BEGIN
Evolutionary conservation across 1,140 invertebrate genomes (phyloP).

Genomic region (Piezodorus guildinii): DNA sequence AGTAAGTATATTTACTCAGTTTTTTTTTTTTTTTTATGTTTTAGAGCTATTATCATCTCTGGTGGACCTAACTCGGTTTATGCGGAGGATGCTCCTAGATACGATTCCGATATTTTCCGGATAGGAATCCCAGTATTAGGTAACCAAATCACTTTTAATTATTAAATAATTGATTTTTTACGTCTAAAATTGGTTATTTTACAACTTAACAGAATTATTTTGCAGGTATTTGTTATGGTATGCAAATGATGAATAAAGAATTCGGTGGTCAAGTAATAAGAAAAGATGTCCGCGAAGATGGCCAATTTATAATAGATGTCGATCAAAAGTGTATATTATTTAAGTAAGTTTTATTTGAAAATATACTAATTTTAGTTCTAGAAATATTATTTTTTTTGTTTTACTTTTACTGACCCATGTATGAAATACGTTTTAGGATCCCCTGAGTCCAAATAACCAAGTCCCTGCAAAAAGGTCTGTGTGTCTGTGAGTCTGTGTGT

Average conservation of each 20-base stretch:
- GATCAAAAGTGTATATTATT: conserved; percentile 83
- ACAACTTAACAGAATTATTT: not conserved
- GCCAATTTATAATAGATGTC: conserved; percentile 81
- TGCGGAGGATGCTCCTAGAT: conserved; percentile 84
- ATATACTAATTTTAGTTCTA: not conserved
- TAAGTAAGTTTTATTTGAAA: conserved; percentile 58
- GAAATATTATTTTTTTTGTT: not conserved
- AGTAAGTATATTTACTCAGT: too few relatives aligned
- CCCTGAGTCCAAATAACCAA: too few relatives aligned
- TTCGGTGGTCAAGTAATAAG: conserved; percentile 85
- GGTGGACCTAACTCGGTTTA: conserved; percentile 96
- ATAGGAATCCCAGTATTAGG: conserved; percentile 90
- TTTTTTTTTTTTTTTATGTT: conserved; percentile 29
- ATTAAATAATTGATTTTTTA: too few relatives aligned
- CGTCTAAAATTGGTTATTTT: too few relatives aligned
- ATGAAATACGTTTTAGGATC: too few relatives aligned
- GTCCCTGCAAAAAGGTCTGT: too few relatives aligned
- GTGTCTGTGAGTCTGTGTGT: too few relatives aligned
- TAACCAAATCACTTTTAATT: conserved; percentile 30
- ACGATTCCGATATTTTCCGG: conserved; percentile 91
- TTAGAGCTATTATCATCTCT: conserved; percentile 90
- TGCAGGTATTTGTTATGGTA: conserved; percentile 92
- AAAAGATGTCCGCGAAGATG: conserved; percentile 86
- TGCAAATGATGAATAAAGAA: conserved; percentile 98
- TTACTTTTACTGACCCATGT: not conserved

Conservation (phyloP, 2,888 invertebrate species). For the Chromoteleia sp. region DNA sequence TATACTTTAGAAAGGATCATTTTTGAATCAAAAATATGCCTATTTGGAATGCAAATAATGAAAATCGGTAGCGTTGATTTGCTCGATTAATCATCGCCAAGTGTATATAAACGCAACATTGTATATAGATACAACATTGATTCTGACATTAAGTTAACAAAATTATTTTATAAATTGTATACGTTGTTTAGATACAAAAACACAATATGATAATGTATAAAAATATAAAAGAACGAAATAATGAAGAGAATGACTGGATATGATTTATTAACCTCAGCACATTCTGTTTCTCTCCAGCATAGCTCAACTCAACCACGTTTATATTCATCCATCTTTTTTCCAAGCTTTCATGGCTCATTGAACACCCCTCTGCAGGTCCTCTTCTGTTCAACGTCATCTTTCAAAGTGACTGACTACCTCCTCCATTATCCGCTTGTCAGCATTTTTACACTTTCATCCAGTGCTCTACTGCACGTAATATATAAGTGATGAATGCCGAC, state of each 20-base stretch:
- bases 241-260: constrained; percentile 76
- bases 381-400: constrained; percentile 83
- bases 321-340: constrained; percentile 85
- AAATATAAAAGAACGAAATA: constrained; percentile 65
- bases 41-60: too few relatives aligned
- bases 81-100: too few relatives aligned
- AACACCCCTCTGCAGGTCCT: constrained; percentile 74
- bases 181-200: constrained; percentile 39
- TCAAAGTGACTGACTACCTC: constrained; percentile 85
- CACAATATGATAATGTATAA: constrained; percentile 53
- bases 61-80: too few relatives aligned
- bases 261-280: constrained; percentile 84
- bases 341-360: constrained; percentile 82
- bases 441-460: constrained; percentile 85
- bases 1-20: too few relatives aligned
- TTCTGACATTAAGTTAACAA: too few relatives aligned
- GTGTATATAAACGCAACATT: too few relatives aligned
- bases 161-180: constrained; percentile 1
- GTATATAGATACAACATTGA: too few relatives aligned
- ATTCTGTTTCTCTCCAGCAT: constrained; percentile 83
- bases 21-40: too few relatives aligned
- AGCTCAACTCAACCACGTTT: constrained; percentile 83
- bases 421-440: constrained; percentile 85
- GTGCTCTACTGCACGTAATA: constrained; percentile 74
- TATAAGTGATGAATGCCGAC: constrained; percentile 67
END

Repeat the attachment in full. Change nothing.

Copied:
Evolutionary conservation across 1,140 invertebrate genomes (phyloP).

Genomic region (Piezodorus guildinii): DNA sequence AGTAAGTATATTTACTCAGTTTTTTTTTTTTTTTTATGTTTTAGAGCTATTATCATCTCTGGTGGACCTAACTCGGTTTATGCGGAGGATGCTCCTAGATACGATTCCGATATTTTCCGGATAGGAATCCCAGTATTAGGTAACCAAATCACTTTTAATTATTAAATAATTGATTTTTTACGTCTAAAATTGGTTATTTTACAACTTAACAGAATTATTTTGCAGGTATTTGTTATGGTATGCAAATGATGAATAAAGAATTCGGTGGTCAAGTAATAAGAAAAGATGTCCGCGAAGATGGCCAATTTATAATAGATGTCGATCAAAAGTGTATATTATTTAAGTAAGTTTTATTTGAAAATATACTAATTTTAGTTCTAGAAATATTATTTTTTTTGTTTTACTTTTACTGACCCATGTATGAAATACGTTTTAGGATCCCCTGAGTCCAAATAACCAAGTCCCTGCAAAAAGGTCTGTGTGTCTGTGAGTCTGTGTGT

Average conservation of each 20-base stretch:
- GATCAAAAGTGTATATTATT: conserved; percentile 83
- ACAACTTAACAGAATTATTT: not conserved
- GCCAATTTATAATAGATGTC: conserved; percentile 81
- TGCGGAGGATGCTCCTAGAT: conserved; percentile 84
- ATATACTAATTTTAGTTCTA: not conserved
- TAAGTAAGTTTTATTTGAAA: conserved; percentile 58
- GAAATATTATTTTTTTTGTT: not conserved
- AGTAAGTATATTTACTCAGT: too few relatives aligned
- CCCTGAGTCCAAATAACCAA: too few relatives aligned
- TTCGGTGGTCAAGTAATAAG: conserved; percentile 85
- GGTGGACCTAACTCGGTTTA: conserved; percentile 96
- ATAGGAATCCCAGTATTAGG: conserved; percentile 90
- TTTTTTTTTTTTTTTATGTT: conserved; percentile 29
- ATTAAATAATTGATTTTTTA: too few relatives aligned
- CGTCTAAAATTGGTTATTTT: too few relatives aligned
- ATGAAATACGTTTTAGGATC: too few relatives aligned
- GTCCCTGCAAAAAGGTCTGT: too few relatives aligned
- GTGTCTGTGAGTCTGTGTGT: too few relatives aligned
- TAACCAAATCACTTTTAATT: conserved; percentile 30
- ACGATTCCGATATTTTCCGG: conserved; percentile 91
- TTAGAGCTATTATCATCTCT: conserved; percentile 90
- TGCAGGTATTTGTTATGGTA: conserved; percentile 92
- AAAAGATGTCCGCGAAGATG: conserved; percentile 86
- TGCAAATGATGAATAAAGAA: conserved; percentile 98
- TTACTTTTACTGACCCATGT: not conserved

Conservation (phyloP, 2,888 invertebrate species). For the Chromoteleia sp. region DNA sequence TATACTTTAGAAAGGATCATTTTTGAATCAAAAATATGCCTATTTGGAATGCAAATAATGAAAATCGGTAGCGTTGATTTGCTCGATTAATCATCGCCAAGTGTATATAAACGCAACATTGTATATAGATACAACATTGATTCTGACATTAAGTTAACAAAATTATTTTATAAATTGTATACGTTGTTTAGATACAAAAACACAATATGATAATGTATAAAAATATAAAAGAACGAAATAATGAAGAGAATGACTGGATATGATTTATTAACCTCAGCACATTCTGTTTCTCTCCAGCATAGCTCAACTCAACCACGTTTATATTCATCCATCTTTTTTCCAAGCTTTCATGGCTCATTGAACACCCCTCTGCAGGTCCTCTTCTGTTCAACGTCATCTTTCAAAGTGACTGACTACCTCCTCCATTATCCGCTTGTCAGCATTTTTACACTTTCATCCAGTGCTCTACTGCACGTAATATATAAGTGATGAATGCCGAC, state of each 20-base stretch:
- bases 241-260: constrained; percentile 76
- bases 381-400: constrained; percentile 83
- bases 321-340: constrained; percentile 85
- AAATATAAAAGAACGAAATA: constrained; percentile 65
- bases 41-60: too few relatives aligned
- bases 81-100: too few relatives aligned
- AACACCCCTCTGCAGGTCCT: constrained; percentile 74
- bases 181-200: constrained; percentile 39
- TCAAAGTGACTGACTACCTC: constrained; percentile 85
- CACAATATGATAATGTATAA: constrained; percentile 53
- bases 61-80: too few relatives aligned
- bases 261-280: constrained; percentile 84
- bases 341-360: constrained; percentile 82
- bases 441-460: constrained; percentile 85
- bases 1-20: too few relatives aligned
- TTCTGACATTAAGTTAACAA: too few relatives aligned
- GTGTATATAAACGCAACATT: too few relatives aligned
- bases 161-180: constrained; percentile 1
- GTATATAGATACAACATTGA: too few relatives aligned
- ATTCTGTTTCTCTCCAGCAT: constrained; percentile 83
- bases 21-40: too few relatives aligned
- AGCTCAACTCAACCACGTTT: constrained; percentile 83
- bases 421-440: constrained; percentile 85
- GTGCTCTACTGCACGTAATA: constrained; percentile 74
- TATAAGTGATGAATGCCGAC: constrained; percentile 67